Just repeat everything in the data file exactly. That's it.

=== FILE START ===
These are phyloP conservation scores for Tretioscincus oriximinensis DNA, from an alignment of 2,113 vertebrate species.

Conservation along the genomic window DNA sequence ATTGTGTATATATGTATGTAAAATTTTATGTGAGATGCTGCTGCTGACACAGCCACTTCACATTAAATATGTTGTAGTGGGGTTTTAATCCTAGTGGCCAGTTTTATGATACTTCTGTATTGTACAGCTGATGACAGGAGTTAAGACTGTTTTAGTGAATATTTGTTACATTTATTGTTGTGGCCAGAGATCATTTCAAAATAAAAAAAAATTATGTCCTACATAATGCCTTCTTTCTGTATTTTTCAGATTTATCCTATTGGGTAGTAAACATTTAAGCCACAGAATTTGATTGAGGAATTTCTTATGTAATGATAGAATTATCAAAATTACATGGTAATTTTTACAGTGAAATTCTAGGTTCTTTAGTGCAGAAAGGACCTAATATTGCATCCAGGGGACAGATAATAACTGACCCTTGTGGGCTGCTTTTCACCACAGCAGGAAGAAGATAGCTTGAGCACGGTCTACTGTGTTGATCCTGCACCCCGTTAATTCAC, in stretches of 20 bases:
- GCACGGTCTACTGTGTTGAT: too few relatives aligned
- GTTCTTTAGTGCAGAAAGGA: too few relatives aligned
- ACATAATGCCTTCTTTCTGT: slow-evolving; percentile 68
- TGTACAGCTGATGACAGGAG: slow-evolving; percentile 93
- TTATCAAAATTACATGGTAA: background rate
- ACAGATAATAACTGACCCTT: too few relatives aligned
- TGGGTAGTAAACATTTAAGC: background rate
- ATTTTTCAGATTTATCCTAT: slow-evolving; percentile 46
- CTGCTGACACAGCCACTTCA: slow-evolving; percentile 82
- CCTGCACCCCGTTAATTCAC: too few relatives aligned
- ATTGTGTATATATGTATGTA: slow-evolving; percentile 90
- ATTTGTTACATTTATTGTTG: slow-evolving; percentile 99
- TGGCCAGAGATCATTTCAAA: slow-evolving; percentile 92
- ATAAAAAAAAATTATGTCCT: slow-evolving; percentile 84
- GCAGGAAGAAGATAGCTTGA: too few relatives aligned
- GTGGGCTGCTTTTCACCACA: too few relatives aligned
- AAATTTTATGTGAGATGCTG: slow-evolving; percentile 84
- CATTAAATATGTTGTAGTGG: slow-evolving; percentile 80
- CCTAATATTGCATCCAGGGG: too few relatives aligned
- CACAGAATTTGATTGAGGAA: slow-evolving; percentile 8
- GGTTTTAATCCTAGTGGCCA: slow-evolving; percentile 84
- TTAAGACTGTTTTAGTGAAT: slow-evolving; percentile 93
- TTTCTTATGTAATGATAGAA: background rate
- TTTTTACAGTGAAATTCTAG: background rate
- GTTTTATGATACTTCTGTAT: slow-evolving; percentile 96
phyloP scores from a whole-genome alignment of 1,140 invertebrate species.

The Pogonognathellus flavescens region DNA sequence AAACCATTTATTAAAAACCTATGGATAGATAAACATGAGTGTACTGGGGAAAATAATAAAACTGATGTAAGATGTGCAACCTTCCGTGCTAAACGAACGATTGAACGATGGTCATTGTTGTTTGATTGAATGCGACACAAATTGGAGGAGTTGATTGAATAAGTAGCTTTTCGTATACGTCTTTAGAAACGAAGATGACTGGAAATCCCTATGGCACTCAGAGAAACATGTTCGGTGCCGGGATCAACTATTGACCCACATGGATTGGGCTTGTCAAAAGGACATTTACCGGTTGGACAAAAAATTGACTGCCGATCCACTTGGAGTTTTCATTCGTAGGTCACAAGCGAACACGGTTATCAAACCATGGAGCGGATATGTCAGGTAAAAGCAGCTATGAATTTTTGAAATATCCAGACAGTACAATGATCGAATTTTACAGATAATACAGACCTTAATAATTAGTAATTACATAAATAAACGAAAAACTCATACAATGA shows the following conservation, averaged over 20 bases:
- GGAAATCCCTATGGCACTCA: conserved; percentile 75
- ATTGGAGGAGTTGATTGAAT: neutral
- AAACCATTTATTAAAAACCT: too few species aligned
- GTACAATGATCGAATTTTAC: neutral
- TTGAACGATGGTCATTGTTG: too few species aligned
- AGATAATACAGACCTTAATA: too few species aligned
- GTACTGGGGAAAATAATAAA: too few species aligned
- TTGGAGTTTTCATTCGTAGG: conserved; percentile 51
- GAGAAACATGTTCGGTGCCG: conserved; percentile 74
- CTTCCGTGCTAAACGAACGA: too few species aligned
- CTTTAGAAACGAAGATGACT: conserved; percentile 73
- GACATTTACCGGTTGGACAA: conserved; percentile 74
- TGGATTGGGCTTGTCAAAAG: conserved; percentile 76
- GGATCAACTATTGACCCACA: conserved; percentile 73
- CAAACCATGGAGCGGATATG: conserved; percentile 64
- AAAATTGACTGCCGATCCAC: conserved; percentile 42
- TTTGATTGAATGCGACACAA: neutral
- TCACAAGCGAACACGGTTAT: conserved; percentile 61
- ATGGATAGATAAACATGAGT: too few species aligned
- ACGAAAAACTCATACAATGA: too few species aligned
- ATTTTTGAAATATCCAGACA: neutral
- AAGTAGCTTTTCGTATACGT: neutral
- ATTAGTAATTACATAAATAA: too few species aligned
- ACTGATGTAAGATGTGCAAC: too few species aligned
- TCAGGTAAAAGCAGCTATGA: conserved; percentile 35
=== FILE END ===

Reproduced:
These are phyloP conservation scores for Tretioscincus oriximinensis DNA, from an alignment of 2,113 vertebrate species.

Conservation along the genomic window DNA sequence ATTGTGTATATATGTATGTAAAATTTTATGTGAGATGCTGCTGCTGACACAGCCACTTCACATTAAATATGTTGTAGTGGGGTTTTAATCCTAGTGGCCAGTTTTATGATACTTCTGTATTGTACAGCTGATGACAGGAGTTAAGACTGTTTTAGTGAATATTTGTTACATTTATTGTTGTGGCCAGAGATCATTTCAAAATAAAAAAAAATTATGTCCTACATAATGCCTTCTTTCTGTATTTTTCAGATTTATCCTATTGGGTAGTAAACATTTAAGCCACAGAATTTGATTGAGGAATTTCTTATGTAATGATAGAATTATCAAAATTACATGGTAATTTTTACAGTGAAATTCTAGGTTCTTTAGTGCAGAAAGGACCTAATATTGCATCCAGGGGACAGATAATAACTGACCCTTGTGGGCTGCTTTTCACCACAGCAGGAAGAAGATAGCTTGAGCACGGTCTACTGTGTTGATCCTGCACCCCGTTAATTCAC, in stretches of 20 bases:
- GCACGGTCTACTGTGTTGAT: too few relatives aligned
- GTTCTTTAGTGCAGAAAGGA: too few relatives aligned
- ACATAATGCCTTCTTTCTGT: slow-evolving; percentile 68
- TGTACAGCTGATGACAGGAG: slow-evolving; percentile 93
- TTATCAAAATTACATGGTAA: background rate
- ACAGATAATAACTGACCCTT: too few relatives aligned
- TGGGTAGTAAACATTTAAGC: background rate
- ATTTTTCAGATTTATCCTAT: slow-evolving; percentile 46
- CTGCTGACACAGCCACTTCA: slow-evolving; percentile 82
- CCTGCACCCCGTTAATTCAC: too few relatives aligned
- ATTGTGTATATATGTATGTA: slow-evolving; percentile 90
- ATTTGTTACATTTATTGTTG: slow-evolving; percentile 99
- TGGCCAGAGATCATTTCAAA: slow-evolving; percentile 92
- ATAAAAAAAAATTATGTCCT: slow-evolving; percentile 84
- GCAGGAAGAAGATAGCTTGA: too few relatives aligned
- GTGGGCTGCTTTTCACCACA: too few relatives aligned
- AAATTTTATGTGAGATGCTG: slow-evolving; percentile 84
- CATTAAATATGTTGTAGTGG: slow-evolving; percentile 80
- CCTAATATTGCATCCAGGGG: too few relatives aligned
- CACAGAATTTGATTGAGGAA: slow-evolving; percentile 8
- GGTTTTAATCCTAGTGGCCA: slow-evolving; percentile 84
- TTAAGACTGTTTTAGTGAAT: slow-evolving; percentile 93
- TTTCTTATGTAATGATAGAA: background rate
- TTTTTACAGTGAAATTCTAG: background rate
- GTTTTATGATACTTCTGTAT: slow-evolving; percentile 96
phyloP scores from a whole-genome alignment of 1,140 invertebrate species.

The Pogonognathellus flavescens region DNA sequence AAACCATTTATTAAAAACCTATGGATAGATAAACATGAGTGTACTGGGGAAAATAATAAAACTGATGTAAGATGTGCAACCTTCCGTGCTAAACGAACGATTGAACGATGGTCATTGTTGTTTGATTGAATGCGACACAAATTGGAGGAGTTGATTGAATAAGTAGCTTTTCGTATACGTCTTTAGAAACGAAGATGACTGGAAATCCCTATGGCACTCAGAGAAACATGTTCGGTGCCGGGATCAACTATTGACCCACATGGATTGGGCTTGTCAAAAGGACATTTACCGGTTGGACAAAAAATTGACTGCCGATCCACTTGGAGTTTTCATTCGTAGGTCACAAGCGAACACGGTTATCAAACCATGGAGCGGATATGTCAGGTAAAAGCAGCTATGAATTTTTGAAATATCCAGACAGTACAATGATCGAATTTTACAGATAATACAGACCTTAATAATTAGTAATTACATAAATAAACGAAAAACTCATACAATGA shows the following conservation, averaged over 20 bases:
- GGAAATCCCTATGGCACTCA: conserved; percentile 75
- ATTGGAGGAGTTGATTGAAT: neutral
- AAACCATTTATTAAAAACCT: too few species aligned
- GTACAATGATCGAATTTTAC: neutral
- TTGAACGATGGTCATTGTTG: too few species aligned
- AGATAATACAGACCTTAATA: too few species aligned
- GTACTGGGGAAAATAATAAA: too few species aligned
- TTGGAGTTTTCATTCGTAGG: conserved; percentile 51
- GAGAAACATGTTCGGTGCCG: conserved; percentile 74
- CTTCCGTGCTAAACGAACGA: too few species aligned
- CTTTAGAAACGAAGATGACT: conserved; percentile 73
- GACATTTACCGGTTGGACAA: conserved; percentile 74
- TGGATTGGGCTTGTCAAAAG: conserved; percentile 76
- GGATCAACTATTGACCCACA: conserved; percentile 73
- CAAACCATGGAGCGGATATG: conserved; percentile 64
- AAAATTGACTGCCGATCCAC: conserved; percentile 42
- TTTGATTGAATGCGACACAA: neutral
- TCACAAGCGAACACGGTTAT: conserved; percentile 61
- ATGGATAGATAAACATGAGT: too few species aligned
- ACGAAAAACTCATACAATGA: too few species aligned
- ATTTTTGAAATATCCAGACA: neutral
- AAGTAGCTTTTCGTATACGT: neutral
- ATTAGTAATTACATAAATAA: too few species aligned
- ACTGATGTAAGATGTGCAAC: too few species aligned
- TCAGGTAAAAGCAGCTATGA: conserved; percentile 35